I’ll be up front: I’ve never bought a LEGO Speed Champions set before. Nor, for that matter, a Ferrari. So my frame of reference is limited. But I know what I like, and this is it!
Released in January 2020, the Ferrari F8 Tributo is a 275 piece Speed Champions set that comes with 1 minifigure. Designed for ages 7+, this set is still available at retail for $24.99 CAD as of the time of writing.
This is not a review. The set has been on the market for over a year, and I suspect there’s nothing new I can add in this regard.
What I want to share is how attractive I see this vehicle:
The curves, the colour, the proportions… simply beautiful in profile.
This three-quarter view from a low angle shows a more aggressive look.
The clean and decisive lines continue to the rear, and I can almost hear the growl from the exhaust pipes.
I’ll stop here for now, but I expect to come back and add to this showcase.
Behind the Scenes
I enjoy sharing a look at the process behind my work and my creative journey.
Photography has long been my passion. With the level of technology now available to us, it’s easier than ever to take a technically competent photograph. And yet, some images still clearly ‘work’ more than others.
With LEGO photography, where we can often control almost every aspect of the scene, I believe that investing time and mental energy in the creative process can help make that difference. So I consider four fundamental things in making an image:
- The Idea
- Subject Isolation
The idea for the feature image was to simply introduce the set, showing both the minifigure and the car. But instead of documentary product-style photo, I wanted to evoke the beauty of the set.
My setup was equally simple: the minifigure with wrench in hand approaching the car, placed on a black ceramic tile and with a black background.
My preferred style is low key photography: predominantly dark and dramatic scenes, with only parts of the subject highlighted.
I used a LitraPro with softbox as my main light, positioned with a Platypod gooseneck arm and Ultra tripod base. A folded sheet of white paper served as a reflector to provide some fill.
The background light is bare LitraPro lying flat on the ground, shining onto a large piece of black foam core.
I considered the Ferrari the primary subject in this scene, and emphasized it with bright light and colour.
Given that I was showcasing the set, though, I wanted to include the minifigure. I chose to silhouette him with the wrench in hand, thus adding context to the scene without drawing too much attention from the car.
I try hard to get as close to the final image as possible in camera. To help with this I compose in live view with my mirrorless camera’s rear display, using a crop mask and grid overlay. It looked almost exactly like this:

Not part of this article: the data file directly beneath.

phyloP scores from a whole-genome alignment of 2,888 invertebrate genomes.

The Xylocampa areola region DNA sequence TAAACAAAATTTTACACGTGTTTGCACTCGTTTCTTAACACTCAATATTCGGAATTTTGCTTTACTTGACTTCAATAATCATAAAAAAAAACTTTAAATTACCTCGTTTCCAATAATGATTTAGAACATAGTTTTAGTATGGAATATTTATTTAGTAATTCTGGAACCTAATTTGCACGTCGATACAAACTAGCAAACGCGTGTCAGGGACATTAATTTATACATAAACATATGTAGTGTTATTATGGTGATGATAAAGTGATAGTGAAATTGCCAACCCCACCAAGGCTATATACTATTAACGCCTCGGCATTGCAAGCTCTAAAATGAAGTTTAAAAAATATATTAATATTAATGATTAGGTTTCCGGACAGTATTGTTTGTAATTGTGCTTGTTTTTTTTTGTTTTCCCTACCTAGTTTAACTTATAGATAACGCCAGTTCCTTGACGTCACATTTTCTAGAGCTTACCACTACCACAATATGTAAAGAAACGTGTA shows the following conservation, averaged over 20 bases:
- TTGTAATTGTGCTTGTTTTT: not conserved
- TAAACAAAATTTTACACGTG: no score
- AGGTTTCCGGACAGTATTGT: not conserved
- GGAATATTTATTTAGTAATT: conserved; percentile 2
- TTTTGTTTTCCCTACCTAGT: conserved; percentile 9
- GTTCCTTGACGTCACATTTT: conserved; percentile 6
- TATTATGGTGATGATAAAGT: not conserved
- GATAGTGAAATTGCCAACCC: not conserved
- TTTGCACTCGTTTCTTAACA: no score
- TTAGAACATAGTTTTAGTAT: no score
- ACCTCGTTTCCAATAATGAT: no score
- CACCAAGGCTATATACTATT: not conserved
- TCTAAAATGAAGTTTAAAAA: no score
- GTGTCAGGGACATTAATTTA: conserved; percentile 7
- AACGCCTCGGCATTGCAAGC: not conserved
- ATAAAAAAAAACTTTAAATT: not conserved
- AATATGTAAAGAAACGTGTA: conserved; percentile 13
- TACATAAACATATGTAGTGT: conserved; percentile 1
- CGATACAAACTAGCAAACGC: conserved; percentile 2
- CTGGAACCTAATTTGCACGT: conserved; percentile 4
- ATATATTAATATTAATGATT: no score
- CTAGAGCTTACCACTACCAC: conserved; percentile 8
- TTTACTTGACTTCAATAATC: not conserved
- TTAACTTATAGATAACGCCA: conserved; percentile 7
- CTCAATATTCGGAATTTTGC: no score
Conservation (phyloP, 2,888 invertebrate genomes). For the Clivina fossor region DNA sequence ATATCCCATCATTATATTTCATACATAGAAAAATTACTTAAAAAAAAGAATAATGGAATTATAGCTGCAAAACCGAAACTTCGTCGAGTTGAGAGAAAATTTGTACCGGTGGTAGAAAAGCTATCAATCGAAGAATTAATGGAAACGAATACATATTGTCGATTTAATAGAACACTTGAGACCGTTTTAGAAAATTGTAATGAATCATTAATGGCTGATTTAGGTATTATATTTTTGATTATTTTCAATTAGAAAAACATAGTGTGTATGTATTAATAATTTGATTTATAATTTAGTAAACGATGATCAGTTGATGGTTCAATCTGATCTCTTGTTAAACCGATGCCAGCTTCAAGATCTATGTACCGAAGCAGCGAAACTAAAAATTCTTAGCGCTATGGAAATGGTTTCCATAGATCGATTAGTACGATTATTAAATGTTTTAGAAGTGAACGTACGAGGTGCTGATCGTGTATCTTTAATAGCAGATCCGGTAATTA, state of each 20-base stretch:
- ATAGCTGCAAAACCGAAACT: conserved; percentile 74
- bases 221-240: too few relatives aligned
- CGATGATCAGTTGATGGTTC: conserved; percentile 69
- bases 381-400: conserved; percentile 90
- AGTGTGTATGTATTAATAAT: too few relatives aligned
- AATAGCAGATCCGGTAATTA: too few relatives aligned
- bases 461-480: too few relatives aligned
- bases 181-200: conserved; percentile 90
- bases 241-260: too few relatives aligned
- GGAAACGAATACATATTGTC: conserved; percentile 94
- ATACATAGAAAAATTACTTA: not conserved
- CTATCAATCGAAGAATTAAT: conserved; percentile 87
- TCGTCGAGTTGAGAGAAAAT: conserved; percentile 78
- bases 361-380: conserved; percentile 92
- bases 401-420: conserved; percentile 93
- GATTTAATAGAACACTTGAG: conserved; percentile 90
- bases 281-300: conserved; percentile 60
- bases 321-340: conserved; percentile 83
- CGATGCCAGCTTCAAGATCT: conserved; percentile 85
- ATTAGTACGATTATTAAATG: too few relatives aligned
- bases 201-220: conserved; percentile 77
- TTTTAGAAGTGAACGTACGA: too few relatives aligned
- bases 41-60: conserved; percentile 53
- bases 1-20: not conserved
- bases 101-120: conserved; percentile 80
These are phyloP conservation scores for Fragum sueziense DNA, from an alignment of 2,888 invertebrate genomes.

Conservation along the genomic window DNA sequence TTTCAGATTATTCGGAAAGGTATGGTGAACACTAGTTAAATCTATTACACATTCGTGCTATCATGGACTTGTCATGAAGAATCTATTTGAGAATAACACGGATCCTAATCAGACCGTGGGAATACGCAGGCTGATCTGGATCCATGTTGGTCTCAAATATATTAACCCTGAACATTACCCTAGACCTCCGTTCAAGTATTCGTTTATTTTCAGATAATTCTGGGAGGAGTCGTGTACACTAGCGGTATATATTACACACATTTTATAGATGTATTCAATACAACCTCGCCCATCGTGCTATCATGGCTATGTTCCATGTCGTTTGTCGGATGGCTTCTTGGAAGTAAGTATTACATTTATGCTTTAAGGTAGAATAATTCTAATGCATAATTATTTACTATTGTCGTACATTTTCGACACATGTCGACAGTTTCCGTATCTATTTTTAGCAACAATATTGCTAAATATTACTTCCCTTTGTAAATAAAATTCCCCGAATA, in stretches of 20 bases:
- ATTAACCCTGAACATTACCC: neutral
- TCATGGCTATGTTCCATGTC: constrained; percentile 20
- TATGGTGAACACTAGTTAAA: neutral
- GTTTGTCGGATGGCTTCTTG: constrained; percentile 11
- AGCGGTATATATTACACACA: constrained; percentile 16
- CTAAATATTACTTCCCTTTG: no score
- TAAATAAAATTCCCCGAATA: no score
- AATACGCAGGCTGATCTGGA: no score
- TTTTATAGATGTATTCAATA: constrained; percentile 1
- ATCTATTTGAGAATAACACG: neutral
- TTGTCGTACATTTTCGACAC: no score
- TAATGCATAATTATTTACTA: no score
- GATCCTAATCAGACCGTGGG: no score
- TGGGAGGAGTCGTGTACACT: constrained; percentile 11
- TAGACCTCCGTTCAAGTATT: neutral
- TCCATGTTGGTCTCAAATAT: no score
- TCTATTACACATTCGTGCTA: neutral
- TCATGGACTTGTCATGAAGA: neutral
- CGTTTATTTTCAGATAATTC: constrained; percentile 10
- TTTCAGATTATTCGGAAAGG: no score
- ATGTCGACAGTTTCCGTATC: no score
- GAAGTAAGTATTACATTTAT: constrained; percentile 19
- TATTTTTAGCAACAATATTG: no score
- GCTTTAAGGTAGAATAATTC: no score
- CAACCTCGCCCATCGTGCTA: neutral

Instead of the usual square format I use for Instagram, I shot this in the panoramic 24×65 XPan format for a more dramatic look. (the Hasselblad XPan was a revolutionary film camera that I’ve never had the joy to own. sigh).
I used the rules of thirds in composing, with the car’s front corner and the wrench as anchor points. I left the top third of the frame and most of the left third empty, as negative space to provide balance.
Instead of sharing the exact technical settings for this one photo, I’d rather share my standard operating procedure for LEGO photography, which can be applied to all of my shots with but few exceptions:
- Tripod mounted mirrorless camera set to ISO 100 and triggered with 2 second delayed shutter
- 120mm macro lens shot at f/8 and manually focused using magnified live view
- Aperture priority centre-weighted metering with exposure compensation to taste
- Post processing the RAW files with custom white balance, luma curve, saturation, contrast, sharpness, vignette, levels, and dust removal
Up Close and Personal
Macro photography allows us to see small objects in spectacular detail. For me, LEGO minifigures are perfect subject material.
For this shot, I’m showing the Ferrari logo printed on the side of a 1×1 plate – I’ve never seen anything like this done before. It may look a little coarse at this scale, but at normal viewing distance it shows really well.
Time once to close out with the before and after shots, showing the result of transforming my idea through deliberate lighting, subject isolation, and composition choices.